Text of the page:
Since Nimbits diagrams can be made public, so anyone can see them.  Feel free to take a look at my Fish Tanks current status right now here: Link to My Aquarium's Process Control Diagram.  You should see something like this (if your using IE, you may need to install Chrome Frame):



This graphic demonstrates the following features:


  • Try clicking on the F Temp to see a live chart of current values. 
  • Check out the Temp C value. This is the result of a real time calculation that converts my F reading to C. 
  • The two charts, one showing a water level and the other showing the Temp F are just Google Charts using the Nimbits Chart API. You can create any type of chart and embed them in your diagram. 
  • Check out the light, indicating the light is on or off. If you load this graphic at night on the east coast of the US, the light should be black.
  • Click on the Pump.  It will take you to a drill down graphic to see some data about the pump. 
  • Click on the links, they will take you to external web sites. 
  • The Data points in this diagram are shared as public points, you can mix private and public points, Nimbits will only show you what you're authorized to see.
  • Some of these values are entered manually. The Nitrate value expects a new value once a week, if I forget, the point goes Idle and turns red to remind me to do a test.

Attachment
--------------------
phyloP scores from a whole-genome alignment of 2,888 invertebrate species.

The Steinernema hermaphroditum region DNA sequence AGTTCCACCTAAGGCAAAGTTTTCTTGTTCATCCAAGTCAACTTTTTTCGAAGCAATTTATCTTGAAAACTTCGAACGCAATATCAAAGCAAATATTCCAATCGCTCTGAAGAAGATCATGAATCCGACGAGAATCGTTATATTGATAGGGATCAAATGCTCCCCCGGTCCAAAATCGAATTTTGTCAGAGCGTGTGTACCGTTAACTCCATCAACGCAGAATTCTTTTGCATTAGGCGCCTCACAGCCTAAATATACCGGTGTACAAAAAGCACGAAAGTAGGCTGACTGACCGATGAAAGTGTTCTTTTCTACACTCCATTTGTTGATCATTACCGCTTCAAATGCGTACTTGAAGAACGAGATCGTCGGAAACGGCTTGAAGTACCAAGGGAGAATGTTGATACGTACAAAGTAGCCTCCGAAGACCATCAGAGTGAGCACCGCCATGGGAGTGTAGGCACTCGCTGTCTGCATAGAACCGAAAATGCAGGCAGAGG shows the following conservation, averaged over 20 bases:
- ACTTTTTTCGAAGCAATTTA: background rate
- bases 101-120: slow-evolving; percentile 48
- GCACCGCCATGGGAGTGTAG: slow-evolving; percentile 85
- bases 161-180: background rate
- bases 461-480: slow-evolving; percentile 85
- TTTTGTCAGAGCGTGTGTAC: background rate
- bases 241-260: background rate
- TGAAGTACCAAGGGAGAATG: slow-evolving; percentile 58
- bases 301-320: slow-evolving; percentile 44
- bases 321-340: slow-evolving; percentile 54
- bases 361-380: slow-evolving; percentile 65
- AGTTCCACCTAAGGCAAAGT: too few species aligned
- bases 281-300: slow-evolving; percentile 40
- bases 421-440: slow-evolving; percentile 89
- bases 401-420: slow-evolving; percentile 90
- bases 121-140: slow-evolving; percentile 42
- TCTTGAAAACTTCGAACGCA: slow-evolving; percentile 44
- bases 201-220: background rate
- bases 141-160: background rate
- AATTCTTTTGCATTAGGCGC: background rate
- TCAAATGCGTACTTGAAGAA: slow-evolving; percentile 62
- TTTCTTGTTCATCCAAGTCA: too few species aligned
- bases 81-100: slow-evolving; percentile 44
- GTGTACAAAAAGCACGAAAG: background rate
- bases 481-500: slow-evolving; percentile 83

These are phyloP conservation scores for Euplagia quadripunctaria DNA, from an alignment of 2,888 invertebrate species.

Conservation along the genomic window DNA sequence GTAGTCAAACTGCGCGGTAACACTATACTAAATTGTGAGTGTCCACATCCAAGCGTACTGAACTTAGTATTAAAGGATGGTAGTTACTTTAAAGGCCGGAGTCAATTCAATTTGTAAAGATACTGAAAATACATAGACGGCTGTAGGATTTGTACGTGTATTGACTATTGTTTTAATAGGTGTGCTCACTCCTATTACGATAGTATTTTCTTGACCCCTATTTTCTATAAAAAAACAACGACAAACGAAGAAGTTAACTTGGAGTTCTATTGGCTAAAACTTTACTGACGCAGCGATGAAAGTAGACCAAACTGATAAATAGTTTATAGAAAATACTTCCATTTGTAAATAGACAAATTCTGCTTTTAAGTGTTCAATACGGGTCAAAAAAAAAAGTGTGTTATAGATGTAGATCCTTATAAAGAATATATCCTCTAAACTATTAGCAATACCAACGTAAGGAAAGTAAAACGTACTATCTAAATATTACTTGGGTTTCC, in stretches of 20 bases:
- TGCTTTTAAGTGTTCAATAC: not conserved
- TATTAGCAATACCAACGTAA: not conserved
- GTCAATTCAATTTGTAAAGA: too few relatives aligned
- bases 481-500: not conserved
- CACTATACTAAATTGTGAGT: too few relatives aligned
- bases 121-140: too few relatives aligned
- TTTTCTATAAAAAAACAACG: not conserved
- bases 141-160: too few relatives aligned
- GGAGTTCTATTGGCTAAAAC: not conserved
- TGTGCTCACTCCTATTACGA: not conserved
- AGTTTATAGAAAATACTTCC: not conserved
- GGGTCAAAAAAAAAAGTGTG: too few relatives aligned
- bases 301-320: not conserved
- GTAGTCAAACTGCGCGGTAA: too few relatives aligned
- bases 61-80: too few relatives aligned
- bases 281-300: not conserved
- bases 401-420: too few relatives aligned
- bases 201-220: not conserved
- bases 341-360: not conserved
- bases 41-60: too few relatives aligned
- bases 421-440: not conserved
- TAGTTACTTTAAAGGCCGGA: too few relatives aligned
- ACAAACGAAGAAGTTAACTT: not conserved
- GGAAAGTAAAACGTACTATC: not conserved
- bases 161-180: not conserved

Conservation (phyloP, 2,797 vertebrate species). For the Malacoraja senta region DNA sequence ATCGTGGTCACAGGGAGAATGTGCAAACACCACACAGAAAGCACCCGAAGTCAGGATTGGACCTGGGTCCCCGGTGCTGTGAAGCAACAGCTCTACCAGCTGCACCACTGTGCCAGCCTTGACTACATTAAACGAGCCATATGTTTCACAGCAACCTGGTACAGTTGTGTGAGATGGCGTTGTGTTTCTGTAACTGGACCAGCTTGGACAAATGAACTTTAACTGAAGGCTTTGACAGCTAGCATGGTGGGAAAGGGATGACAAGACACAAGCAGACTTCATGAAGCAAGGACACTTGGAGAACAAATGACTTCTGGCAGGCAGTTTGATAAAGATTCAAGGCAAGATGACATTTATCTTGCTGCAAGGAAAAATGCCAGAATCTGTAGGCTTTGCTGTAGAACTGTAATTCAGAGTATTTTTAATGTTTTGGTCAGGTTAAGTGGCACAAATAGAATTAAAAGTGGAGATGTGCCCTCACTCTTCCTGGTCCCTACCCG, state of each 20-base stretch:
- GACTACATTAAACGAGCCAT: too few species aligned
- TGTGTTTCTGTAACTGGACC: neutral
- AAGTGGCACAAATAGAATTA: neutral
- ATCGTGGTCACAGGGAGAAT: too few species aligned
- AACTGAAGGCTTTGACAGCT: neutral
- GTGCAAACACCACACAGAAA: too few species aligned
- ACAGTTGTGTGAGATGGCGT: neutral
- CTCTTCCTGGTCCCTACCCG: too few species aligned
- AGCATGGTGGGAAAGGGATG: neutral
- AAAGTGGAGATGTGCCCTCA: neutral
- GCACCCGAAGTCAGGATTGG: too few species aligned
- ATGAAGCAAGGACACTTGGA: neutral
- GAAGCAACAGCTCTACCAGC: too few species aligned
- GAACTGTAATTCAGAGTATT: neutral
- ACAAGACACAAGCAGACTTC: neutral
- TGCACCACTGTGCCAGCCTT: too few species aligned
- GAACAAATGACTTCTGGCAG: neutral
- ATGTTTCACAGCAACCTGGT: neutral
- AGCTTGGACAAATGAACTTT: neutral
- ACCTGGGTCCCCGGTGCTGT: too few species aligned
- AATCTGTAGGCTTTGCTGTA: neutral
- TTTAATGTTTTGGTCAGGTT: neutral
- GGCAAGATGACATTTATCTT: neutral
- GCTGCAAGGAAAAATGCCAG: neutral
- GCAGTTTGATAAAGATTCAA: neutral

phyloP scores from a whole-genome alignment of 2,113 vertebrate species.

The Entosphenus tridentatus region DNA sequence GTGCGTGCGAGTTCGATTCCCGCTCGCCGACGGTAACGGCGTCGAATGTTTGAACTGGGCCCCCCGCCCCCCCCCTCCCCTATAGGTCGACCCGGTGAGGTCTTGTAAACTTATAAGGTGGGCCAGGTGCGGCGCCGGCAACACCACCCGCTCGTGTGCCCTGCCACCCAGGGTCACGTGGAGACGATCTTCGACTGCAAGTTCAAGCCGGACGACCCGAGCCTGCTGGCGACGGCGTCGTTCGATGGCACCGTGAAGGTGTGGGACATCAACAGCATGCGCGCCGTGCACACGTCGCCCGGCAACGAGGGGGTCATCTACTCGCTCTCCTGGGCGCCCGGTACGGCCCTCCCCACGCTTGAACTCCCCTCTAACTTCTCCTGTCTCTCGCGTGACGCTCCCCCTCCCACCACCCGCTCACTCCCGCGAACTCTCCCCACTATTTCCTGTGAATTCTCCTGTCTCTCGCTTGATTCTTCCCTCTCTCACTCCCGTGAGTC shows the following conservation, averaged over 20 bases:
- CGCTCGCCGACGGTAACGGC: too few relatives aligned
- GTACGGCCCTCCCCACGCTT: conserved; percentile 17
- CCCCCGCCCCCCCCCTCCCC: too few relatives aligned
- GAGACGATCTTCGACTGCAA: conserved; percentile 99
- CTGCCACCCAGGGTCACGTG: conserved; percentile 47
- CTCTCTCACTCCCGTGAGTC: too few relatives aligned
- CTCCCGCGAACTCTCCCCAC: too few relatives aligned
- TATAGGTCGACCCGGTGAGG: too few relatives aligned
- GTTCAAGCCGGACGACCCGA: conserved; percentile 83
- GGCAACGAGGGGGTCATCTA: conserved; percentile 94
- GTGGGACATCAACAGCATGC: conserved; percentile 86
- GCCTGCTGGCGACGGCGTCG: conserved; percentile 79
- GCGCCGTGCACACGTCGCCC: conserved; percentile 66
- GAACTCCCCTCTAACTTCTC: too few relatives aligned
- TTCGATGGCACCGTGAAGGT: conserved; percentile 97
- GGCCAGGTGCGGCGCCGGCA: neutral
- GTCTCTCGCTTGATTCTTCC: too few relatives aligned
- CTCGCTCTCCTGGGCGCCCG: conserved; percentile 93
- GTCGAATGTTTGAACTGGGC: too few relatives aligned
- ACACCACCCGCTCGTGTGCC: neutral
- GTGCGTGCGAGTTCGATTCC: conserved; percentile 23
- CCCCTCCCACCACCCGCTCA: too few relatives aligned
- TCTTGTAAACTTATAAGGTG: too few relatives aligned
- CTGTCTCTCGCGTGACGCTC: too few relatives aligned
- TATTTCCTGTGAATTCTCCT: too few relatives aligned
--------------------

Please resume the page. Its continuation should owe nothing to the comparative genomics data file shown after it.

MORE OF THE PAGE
• Log into Nimbits and create your Data Points.
  • Download InkScape and start a new drawing. 
  • Add a Text Box to your drawing
  • Click on the Text Box and Select Edit - Edit XML
  • Add a point=pointname value, and an action=[value,onoff,alert,idle]
  • Based on the action=value, Nimbits will do the following when the graphic is viewed:
    • value - show the current value in the box
    • onoff - if the value is zero, turn the shape black, else turn it yellow
    • alert - turn the shape red if the point is in an alert state.
    • idle - turn the shape red if the point is idle.
  • You can also draw a shape and add diagram=diagramName action=self to add a link to another diagram.

On the Nimbits Portal, select the "Upload Diagram" button above the Point tree to upload the diagram just like a Point, you can drag it into folders and organize it with your point.

You can then configure that graphic to share it publicly, or with your connected users.

When you are in the Nimbits Portal, you can click on the graphic to add it to the data display, enter values and trend by clicking on values.


Here is an XML snippet from my SVG diagram that shows the format of a Nimbits XML Node it is all generated by the drawing program, it's just a matter of adding the action and point properties.


<text action="idle,value" point="PH"  y="187.78877" x="-119.55978" id="tspan3034-1" id="tspan3198" /></text>





Please visit www.nimbits.com to learn more.


Wednesday, May 11, 2011

The Nimbits Annotated Timeline chart


The Nimbits Server UI uses the Google Visualization API to display data in the main portal. You can use the Annotated timeline to slice and dice your data by selecting time ranges and dragging other points into it. 

What's interesting about Nimbits and time ranges, is that it uses one logical algorithm to attempt to understand what time range you are requesting. This algorithm is used anywhere a timespan is being requested. So if you are pulling data from the chart API web service, downloading a series, or entering a time range into the chart, you can use the same date formats and nimbits will understand.


Some examples of timespan requests are a unix epoch time in milliseconds or seconds, a text date, or even an abstract date like "now" or "*" for the current time, and -1d for one day in the past from the end time.